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January 9, 2024
On Monday, the Eighth U.S. Circuit Court of Appeals in St. Louis, Missouri reversed prior decisions on two Iowa state “ag-gag” laws, ruling neither is an unconstitutional restriction of free speech.
The first decision issued by the three-judge panel involved a prior ruling in the Animal Legal Defense Fund v. Reynolds. In that case, the court considered an Iowa law that prohibited accessing an agricultural production facility by false pretenses and making a false statement or misrepresentation as part of the application process for employment at such a facility. The judges concluded that the ban on accessing a facility by false pretenses did not violate the free speech clause of the First Amendment, but the “prohibition on making false statements in an employment application was insufficiently tailored and unconstitutional, because it encompassed statements that were not material to an employment decision.”
Iowa then passed a new law forbidding the use of deceptive speech for a person to gain access or employment “with the intent to cause physical or economic harm or other injury” to the agricultural production facility. After several organizations challenged the new law, the district court concluded that the intent requirement renders the law “viewpoint-based” and unconstitutional under the First Amendment.
In their opinion Monday, U.S. District Judge Steven Colloton noted the justices were not persuaded by the prior decisions that the Iowa statute is unconstitutional.
“The statute filters out trespassers who are relatively innocuous and focuses the criminal law on conduct that inflicts greater harm on victims and society. In our view, the Iowa statute is not a viewpoint-based restriction on speech, but rather a permissible restriction on intentionally false speech undertaken to accomplish a legally cognizable harm,” Colloton writes.
“For these reasons, we reverse the judgment, vacate the injunction, and remand for further proceedings.”
The second statute before the court Monday involved a trespass-surveillance law, penalizing anyone who, while trespassing, “knowingly places or uses a camera or electronic surveillance device that transmits or records images or data while the device is on the trespassed property.” Five animal-welfare groups sued Iowa state officials, arguing that the act punishes activity protected by the First Amendment.
Iowa officials then moved to dismiss for lack of subject matter jurisdiction and for failure to state a claim under the Federal Rule of Civil Procedure. The district court held that plaintiffs had standing and the act was unconstitutional on its face because it was not narrowly tailored to achieve the state’s substantial interests.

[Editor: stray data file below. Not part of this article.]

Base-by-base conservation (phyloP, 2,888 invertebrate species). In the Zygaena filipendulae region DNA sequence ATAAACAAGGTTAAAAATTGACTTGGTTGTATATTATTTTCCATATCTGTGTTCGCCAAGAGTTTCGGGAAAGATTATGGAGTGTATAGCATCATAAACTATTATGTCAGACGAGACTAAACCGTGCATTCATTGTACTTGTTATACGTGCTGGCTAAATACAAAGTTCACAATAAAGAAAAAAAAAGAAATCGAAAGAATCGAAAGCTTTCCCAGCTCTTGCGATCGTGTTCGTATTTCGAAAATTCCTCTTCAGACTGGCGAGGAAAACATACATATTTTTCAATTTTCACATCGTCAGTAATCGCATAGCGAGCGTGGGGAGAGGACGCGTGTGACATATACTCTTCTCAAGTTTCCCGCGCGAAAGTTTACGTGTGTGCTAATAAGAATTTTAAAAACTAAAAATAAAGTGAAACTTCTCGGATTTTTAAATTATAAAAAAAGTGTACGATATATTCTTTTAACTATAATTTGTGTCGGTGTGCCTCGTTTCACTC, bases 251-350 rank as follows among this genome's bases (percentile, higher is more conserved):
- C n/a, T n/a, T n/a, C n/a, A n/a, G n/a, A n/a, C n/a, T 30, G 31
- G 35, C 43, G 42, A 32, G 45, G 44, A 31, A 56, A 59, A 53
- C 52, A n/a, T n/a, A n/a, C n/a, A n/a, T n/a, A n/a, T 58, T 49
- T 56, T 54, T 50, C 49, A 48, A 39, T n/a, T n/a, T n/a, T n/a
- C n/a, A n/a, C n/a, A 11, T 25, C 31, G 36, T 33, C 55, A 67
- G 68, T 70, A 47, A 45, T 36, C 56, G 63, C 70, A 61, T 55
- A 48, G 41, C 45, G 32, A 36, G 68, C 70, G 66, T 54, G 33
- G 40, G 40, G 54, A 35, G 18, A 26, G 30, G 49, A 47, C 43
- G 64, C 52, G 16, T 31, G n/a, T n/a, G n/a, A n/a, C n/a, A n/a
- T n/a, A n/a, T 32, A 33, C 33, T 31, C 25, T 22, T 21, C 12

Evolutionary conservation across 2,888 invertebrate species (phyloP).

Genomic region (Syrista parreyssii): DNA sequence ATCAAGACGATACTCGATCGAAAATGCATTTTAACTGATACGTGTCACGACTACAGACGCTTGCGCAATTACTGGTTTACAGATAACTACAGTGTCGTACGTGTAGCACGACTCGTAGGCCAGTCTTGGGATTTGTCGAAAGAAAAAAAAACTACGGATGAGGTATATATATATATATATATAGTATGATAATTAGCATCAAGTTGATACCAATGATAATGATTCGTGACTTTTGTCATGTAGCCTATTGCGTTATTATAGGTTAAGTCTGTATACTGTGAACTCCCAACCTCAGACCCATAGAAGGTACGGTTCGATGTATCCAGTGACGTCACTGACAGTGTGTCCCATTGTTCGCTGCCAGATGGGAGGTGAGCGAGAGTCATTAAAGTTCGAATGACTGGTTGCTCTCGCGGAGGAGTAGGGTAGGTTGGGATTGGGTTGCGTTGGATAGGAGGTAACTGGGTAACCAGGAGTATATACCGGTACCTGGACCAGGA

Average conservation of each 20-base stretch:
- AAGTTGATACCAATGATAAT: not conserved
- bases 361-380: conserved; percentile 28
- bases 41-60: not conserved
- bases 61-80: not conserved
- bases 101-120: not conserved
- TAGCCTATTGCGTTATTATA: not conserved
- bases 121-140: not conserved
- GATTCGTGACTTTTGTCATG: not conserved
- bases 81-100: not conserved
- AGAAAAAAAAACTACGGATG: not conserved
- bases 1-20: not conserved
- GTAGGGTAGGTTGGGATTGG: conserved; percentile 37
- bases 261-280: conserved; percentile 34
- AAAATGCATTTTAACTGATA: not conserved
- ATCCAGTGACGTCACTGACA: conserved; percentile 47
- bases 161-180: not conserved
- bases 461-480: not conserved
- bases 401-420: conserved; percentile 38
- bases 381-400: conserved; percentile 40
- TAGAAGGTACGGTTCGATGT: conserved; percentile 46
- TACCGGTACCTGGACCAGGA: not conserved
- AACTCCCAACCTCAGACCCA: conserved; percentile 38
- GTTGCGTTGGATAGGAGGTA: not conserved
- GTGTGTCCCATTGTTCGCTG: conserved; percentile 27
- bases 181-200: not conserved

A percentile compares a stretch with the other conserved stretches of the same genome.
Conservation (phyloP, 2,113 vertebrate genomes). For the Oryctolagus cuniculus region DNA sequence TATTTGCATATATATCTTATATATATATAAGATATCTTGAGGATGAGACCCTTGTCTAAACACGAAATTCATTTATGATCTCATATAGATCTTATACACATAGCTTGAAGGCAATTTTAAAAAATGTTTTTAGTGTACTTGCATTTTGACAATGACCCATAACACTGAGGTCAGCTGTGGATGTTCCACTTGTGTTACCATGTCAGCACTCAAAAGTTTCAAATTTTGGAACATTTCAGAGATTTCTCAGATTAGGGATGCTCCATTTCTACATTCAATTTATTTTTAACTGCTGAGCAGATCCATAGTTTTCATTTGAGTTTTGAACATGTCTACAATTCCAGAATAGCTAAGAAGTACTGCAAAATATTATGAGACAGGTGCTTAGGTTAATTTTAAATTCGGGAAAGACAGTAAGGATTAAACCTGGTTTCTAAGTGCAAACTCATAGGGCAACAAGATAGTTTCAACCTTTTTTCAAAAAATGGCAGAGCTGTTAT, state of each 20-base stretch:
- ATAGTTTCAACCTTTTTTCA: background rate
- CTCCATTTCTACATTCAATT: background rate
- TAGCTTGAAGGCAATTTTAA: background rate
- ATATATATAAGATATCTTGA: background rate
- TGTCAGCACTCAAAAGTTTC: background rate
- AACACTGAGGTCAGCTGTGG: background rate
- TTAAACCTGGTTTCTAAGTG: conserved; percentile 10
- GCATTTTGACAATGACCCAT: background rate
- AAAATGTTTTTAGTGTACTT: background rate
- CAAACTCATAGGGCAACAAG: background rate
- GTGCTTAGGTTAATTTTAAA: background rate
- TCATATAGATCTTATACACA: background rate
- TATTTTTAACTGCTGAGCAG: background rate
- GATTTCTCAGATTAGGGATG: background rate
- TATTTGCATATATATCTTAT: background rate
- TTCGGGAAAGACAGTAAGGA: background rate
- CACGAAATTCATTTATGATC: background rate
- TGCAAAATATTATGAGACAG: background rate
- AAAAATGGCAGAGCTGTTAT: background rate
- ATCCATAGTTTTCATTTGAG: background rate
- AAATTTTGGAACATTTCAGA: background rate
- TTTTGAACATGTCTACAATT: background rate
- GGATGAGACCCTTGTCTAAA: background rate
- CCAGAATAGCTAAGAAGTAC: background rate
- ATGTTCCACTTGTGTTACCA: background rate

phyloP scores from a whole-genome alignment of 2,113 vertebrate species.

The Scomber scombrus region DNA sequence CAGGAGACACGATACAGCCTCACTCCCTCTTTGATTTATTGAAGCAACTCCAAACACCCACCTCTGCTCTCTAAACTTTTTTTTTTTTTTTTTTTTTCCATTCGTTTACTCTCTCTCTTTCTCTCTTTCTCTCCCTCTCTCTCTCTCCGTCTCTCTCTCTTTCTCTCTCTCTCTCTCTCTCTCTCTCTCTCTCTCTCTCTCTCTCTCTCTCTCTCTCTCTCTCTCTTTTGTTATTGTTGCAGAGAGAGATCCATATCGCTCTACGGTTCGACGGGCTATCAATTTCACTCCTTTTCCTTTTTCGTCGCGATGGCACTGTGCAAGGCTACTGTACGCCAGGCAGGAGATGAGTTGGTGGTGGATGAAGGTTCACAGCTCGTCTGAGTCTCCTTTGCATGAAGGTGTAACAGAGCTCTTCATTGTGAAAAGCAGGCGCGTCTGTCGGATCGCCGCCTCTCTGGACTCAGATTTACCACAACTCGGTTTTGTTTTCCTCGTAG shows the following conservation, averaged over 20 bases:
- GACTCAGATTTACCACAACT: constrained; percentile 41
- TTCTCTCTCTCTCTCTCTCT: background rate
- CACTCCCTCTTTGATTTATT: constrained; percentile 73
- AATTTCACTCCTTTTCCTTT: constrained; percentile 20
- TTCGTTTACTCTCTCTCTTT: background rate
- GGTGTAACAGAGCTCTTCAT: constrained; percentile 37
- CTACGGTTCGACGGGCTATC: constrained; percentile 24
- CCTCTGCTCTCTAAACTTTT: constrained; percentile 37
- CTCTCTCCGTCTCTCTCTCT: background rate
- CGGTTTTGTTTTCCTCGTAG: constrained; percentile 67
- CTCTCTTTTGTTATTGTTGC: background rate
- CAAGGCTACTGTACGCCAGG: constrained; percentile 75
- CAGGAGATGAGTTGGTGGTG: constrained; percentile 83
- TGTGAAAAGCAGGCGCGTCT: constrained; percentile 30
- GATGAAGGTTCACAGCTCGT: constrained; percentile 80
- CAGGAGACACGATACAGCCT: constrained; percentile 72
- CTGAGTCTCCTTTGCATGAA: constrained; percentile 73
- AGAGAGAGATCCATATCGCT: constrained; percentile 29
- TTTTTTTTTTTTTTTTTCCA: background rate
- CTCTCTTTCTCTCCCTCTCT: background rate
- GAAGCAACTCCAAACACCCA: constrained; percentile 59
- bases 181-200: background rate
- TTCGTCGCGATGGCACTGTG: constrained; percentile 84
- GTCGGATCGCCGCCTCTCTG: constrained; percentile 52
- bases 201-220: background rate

In the Eighth U.S. Circuit Court of Appeals opinion, U.S. Circuit Judge L. Steven Grasz concluded, that without a doubt, trespassing is a legally cognizable injury because it harms the privacy and property interests of property owners.
“Trespassers exacerbate that harm when they use a camera while committing their crime. The Act is tailored to target that harm and redress that evil,” Grasz writes. “Because the Act’s restrictions on the use of a camera only apply to situations when there has first been an unlawful trespass, the Act does not burden substantially more speech than is necessary to further the State’s legitimate interests.”
The court ruled the plaintiffs have standing to challenge the “Use Provision,” but not the “Place Provision” surrounding the statute. However, in their final ruling, the justices reversed the district court’s summary judgment order, vacated its permanent injunction, and remanded for further proceedings not inconsistent with this opinion.
“I’m extremely pleased that the Eighth Circuit lifted a lower court injunction and paved the way for Iowa’s two trespass laws – Iowa code sections 717A.3B and 727.8A – to be enforced. This is a win for both Iowans and the country,” said Gov. Kim Reynolds. “Iowa farmers feed and fuel the world and are an essential part of the global food supply chain. No longer will people be able to gain access or employment to agricultural production facilities with the intent to cause physical injury or economic harm. We will always stand up for the security and safety of our farmers and their land.”
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